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[EDITOR’S NOTE: This is a replay of the WOMEN IN SALES Webinar sponsored by the Institute for Excellence in Sales and hosted by Gina Stracuzzi on March 1, 2021 in honor of International Women’s Day. It featured Hang Black, VP of Revenue Enablement at Juniper Networks and author of Embrace Your Edge.]
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HANG’S TIP FOR EMERGING SALES LEADERS: “When making a decision, make sure that you have a CLEAR path. C for clarity, L for learn whether it’s from experience and whether it’s from experiments. E for edge, so make sure you embrace that which is uniquely you because that’s your competitive edge. A for access, create your own access. If you don’t have it, create and curate it very well. Surround yourself with people who will uplift you, not with people who will diminish you. Finally, R, with Responsibility. Once you get there, share it. We have to get past tokenism, it’s okay to bring in a token because I’m much happier that I was hired because I was token, because once I get my seat at the table, I will earn it. It’s much better than when I didn’t get hired because I was a token or a minority and we have to get past tokenism because all the studies show that it takes 2 to 3 people in the room for us to no longer have a minority.”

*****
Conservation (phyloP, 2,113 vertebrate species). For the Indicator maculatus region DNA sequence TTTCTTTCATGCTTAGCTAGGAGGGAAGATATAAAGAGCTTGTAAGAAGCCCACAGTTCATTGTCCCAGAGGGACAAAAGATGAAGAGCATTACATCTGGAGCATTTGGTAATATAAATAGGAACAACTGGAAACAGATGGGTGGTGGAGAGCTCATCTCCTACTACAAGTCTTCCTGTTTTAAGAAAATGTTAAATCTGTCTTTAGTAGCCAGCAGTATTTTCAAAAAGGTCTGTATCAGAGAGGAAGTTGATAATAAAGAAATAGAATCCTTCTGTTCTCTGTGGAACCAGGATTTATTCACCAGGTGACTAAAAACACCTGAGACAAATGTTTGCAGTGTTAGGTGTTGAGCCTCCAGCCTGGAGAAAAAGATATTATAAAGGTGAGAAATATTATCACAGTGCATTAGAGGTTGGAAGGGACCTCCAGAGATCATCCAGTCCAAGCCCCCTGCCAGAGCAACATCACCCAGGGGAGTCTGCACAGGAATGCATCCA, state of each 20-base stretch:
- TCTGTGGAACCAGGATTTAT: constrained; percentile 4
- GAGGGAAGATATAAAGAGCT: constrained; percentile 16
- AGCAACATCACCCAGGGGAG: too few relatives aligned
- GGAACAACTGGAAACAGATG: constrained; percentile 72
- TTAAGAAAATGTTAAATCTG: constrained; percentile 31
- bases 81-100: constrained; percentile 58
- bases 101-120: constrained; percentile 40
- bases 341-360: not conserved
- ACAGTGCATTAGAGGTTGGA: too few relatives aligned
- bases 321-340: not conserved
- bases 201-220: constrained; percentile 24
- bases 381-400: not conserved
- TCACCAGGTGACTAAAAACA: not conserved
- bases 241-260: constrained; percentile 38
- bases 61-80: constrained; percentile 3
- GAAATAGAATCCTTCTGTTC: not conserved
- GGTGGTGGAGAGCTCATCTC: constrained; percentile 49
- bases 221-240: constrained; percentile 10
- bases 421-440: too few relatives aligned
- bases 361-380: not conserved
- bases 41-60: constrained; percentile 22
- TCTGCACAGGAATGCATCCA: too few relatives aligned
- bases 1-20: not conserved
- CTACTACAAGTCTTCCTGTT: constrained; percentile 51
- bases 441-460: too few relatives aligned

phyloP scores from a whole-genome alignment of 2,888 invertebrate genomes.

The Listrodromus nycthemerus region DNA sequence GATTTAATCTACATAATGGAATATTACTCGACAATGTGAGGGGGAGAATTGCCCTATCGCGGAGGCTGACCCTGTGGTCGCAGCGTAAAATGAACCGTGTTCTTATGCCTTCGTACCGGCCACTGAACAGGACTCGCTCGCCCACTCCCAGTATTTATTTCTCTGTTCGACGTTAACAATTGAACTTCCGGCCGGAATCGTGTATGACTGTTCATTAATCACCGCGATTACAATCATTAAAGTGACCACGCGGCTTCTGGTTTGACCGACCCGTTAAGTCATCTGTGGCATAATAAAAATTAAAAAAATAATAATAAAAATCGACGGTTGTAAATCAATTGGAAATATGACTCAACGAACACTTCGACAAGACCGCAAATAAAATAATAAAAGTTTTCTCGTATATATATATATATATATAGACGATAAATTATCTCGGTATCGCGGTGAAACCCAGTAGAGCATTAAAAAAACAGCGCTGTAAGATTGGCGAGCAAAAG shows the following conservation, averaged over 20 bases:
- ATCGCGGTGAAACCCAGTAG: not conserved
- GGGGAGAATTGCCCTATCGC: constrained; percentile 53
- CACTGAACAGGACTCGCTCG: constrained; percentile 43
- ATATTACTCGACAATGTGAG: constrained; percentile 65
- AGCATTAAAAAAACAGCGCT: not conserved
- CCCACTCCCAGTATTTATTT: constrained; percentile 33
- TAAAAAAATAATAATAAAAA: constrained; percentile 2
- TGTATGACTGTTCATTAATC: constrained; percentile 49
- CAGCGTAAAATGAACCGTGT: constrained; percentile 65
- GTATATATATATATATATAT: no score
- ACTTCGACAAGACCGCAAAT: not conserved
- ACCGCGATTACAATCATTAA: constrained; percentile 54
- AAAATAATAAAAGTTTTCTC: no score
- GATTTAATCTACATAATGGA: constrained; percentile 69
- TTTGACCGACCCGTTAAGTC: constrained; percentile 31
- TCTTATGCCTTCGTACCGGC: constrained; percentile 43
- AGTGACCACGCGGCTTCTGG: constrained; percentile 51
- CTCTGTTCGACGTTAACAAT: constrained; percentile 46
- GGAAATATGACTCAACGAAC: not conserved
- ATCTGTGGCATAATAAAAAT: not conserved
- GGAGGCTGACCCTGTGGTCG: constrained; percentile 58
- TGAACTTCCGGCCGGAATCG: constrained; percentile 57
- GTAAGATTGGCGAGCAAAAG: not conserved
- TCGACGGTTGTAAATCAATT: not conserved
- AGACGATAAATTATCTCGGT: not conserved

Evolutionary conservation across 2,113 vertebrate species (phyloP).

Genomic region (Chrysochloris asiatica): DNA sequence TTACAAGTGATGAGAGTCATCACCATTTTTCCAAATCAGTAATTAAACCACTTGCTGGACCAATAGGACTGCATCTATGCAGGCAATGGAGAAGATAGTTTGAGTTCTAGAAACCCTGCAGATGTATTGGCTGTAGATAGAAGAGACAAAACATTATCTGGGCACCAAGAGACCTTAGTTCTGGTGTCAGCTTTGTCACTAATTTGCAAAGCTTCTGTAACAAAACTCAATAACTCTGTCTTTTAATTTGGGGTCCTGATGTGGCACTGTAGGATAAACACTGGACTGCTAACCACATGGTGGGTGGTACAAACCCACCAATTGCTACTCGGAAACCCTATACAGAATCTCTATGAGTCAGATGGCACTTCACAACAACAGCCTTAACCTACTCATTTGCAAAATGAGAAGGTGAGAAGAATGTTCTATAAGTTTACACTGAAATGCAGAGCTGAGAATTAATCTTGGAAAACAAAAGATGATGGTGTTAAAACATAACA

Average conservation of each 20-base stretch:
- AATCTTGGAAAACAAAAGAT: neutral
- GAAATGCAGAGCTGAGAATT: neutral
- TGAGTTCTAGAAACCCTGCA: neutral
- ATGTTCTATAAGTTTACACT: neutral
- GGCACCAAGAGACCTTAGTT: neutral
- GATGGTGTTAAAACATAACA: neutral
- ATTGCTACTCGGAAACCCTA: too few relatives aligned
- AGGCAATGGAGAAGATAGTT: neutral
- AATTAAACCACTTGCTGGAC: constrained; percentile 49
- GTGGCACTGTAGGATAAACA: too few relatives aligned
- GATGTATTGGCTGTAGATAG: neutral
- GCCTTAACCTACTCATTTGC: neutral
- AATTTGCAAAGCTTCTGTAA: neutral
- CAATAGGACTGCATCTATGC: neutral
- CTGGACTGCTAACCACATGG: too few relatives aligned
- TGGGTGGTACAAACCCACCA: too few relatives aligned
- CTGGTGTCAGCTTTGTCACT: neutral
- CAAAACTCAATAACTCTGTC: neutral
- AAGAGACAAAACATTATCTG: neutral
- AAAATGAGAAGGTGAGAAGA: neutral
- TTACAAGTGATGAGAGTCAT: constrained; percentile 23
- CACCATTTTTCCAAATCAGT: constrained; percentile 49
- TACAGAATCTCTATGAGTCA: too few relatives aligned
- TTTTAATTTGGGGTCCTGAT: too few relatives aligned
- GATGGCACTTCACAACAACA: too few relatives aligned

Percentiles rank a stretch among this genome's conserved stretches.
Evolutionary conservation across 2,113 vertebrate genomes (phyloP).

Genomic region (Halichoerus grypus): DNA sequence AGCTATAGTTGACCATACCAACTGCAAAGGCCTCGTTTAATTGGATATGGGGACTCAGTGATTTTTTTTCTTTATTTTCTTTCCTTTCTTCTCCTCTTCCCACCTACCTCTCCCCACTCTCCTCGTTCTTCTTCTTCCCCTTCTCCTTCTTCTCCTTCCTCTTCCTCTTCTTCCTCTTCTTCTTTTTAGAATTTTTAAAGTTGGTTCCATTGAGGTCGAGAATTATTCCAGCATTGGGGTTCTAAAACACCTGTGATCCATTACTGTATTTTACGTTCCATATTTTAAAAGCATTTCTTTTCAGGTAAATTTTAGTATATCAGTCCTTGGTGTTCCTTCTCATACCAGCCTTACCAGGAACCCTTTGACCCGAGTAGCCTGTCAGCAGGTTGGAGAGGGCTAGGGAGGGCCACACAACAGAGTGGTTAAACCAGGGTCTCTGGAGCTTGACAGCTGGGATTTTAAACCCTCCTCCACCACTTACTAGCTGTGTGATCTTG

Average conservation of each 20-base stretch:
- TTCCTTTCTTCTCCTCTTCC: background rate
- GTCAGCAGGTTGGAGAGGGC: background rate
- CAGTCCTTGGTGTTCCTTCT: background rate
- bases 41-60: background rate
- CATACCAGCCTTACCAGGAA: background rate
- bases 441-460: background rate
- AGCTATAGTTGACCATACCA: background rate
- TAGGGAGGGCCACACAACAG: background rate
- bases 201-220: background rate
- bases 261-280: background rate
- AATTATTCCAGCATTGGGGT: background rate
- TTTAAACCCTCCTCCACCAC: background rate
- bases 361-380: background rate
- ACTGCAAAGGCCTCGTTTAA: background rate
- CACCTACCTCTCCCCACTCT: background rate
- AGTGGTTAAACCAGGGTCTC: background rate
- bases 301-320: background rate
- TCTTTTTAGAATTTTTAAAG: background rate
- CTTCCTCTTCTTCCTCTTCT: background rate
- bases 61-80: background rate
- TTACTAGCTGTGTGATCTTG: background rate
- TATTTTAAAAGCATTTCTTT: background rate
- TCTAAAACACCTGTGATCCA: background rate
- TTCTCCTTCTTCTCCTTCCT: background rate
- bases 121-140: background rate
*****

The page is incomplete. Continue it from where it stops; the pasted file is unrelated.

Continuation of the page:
Fred Diamond: We have a special webcast today in honor of International Women’s Day, we’re going to be doing a special show. Typically, on Tuesday I get to introduce Gina, but today it’s Monday. It’s my honor to bring to you the Program Director for the Institute for Excellence in Sales Women in Sales Leadership Forum, Gina Stracuzzi. Gina, it’s great to see you on a Monday, I’m very excited for what you have for us today.
Gina Stracuzzi: Thank you, Fred, as always. Welcome, everyone, and thanks for tuning in to this special edition of the Women in Sales webcast. This will be up on LinkedIn and Twitter in time for the actual International Women’s Day next Monday. I would like to not waste any time at all talking about anything else and just welcome my guest, Hang Black. Hang, I am so thrilled to have you here and to have this really important conversation, so welcome.
Hang Black: Thank you so much for having me.
Gina Stracuzzi: You’re quite welcome. Tell us a little bit about where you are right now, your particular position and then we’ll get into talking about your book, Embrace Your Edge.
Hang Black: As you mentioned, my name is Hang Black. I work for Juniper Networks where I have the pleasure of leading global revenue enablement. For those of you who aren’t aware, that is giving all of our salespeople the right content, process and tools to be successful.